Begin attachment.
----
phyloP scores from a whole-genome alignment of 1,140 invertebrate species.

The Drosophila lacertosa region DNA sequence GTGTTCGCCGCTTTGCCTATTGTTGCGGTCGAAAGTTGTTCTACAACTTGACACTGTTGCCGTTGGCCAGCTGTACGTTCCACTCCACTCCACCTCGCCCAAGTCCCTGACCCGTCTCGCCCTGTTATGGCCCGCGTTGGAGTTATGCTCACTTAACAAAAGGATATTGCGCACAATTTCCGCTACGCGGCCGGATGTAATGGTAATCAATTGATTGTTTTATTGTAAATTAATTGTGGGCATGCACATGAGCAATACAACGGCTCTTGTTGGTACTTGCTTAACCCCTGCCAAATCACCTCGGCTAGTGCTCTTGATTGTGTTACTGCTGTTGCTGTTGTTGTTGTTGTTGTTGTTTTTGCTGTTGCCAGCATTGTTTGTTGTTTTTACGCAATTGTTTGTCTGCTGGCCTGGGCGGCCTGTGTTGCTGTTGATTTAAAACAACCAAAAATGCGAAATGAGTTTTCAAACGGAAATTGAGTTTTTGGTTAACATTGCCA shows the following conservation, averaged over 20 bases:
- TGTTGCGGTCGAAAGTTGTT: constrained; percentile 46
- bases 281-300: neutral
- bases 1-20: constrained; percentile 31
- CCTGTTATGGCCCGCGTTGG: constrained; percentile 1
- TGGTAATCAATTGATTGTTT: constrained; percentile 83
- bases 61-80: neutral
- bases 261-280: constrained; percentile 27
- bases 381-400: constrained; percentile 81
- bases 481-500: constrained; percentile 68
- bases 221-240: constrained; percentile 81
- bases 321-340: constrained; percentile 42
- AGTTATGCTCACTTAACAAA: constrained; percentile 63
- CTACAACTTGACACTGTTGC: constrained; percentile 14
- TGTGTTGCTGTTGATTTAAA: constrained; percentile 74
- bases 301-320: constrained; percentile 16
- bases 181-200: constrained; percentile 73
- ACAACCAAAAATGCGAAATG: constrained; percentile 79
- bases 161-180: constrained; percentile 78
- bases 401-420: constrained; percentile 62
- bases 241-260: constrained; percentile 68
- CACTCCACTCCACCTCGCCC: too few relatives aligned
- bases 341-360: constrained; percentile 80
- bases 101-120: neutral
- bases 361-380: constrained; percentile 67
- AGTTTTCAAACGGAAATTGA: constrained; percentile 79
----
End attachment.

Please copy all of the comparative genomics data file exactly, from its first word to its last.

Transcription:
phyloP scores from a whole-genome alignment of 1,140 invertebrate species.

The Drosophila lacertosa region DNA sequence GTGTTCGCCGCTTTGCCTATTGTTGCGGTCGAAAGTTGTTCTACAACTTGACACTGTTGCCGTTGGCCAGCTGTACGTTCCACTCCACTCCACCTCGCCCAAGTCCCTGACCCGTCTCGCCCTGTTATGGCCCGCGTTGGAGTTATGCTCACTTAACAAAAGGATATTGCGCACAATTTCCGCTACGCGGCCGGATGTAATGGTAATCAATTGATTGTTTTATTGTAAATTAATTGTGGGCATGCACATGAGCAATACAACGGCTCTTGTTGGTACTTGCTTAACCCCTGCCAAATCACCTCGGCTAGTGCTCTTGATTGTGTTACTGCTGTTGCTGTTGTTGTTGTTGTTGTTGTTTTTGCTGTTGCCAGCATTGTTTGTTGTTTTTACGCAATTGTTTGTCTGCTGGCCTGGGCGGCCTGTGTTGCTGTTGATTTAAAACAACCAAAAATGCGAAATGAGTTTTCAAACGGAAATTGAGTTTTTGGTTAACATTGCCA shows the following conservation, averaged over 20 bases:
- TGTTGCGGTCGAAAGTTGTT: constrained; percentile 46
- bases 281-300: neutral
- bases 1-20: constrained; percentile 31
- CCTGTTATGGCCCGCGTTGG: constrained; percentile 1
- TGGTAATCAATTGATTGTTT: constrained; percentile 83
- bases 61-80: neutral
- bases 261-280: constrained; percentile 27
- bases 381-400: constrained; percentile 81
- bases 481-500: constrained; percentile 68
- bases 221-240: constrained; percentile 81
- bases 321-340: constrained; percentile 42
- AGTTATGCTCACTTAACAAA: constrained; percentile 63
- CTACAACTTGACACTGTTGC: constrained; percentile 14
- TGTGTTGCTGTTGATTTAAA: constrained; percentile 74
- bases 301-320: constrained; percentile 16
- bases 181-200: constrained; percentile 73
- ACAACCAAAAATGCGAAATG: constrained; percentile 79
- bases 161-180: constrained; percentile 78
- bases 401-420: constrained; percentile 62
- bases 241-260: constrained; percentile 68
- CACTCCACTCCACCTCGCCC: too few relatives aligned
- bases 341-360: constrained; percentile 80
- bases 101-120: neutral
- bases 361-380: constrained; percentile 67
- AGTTTTCAAACGGAAATTGA: constrained; percentile 79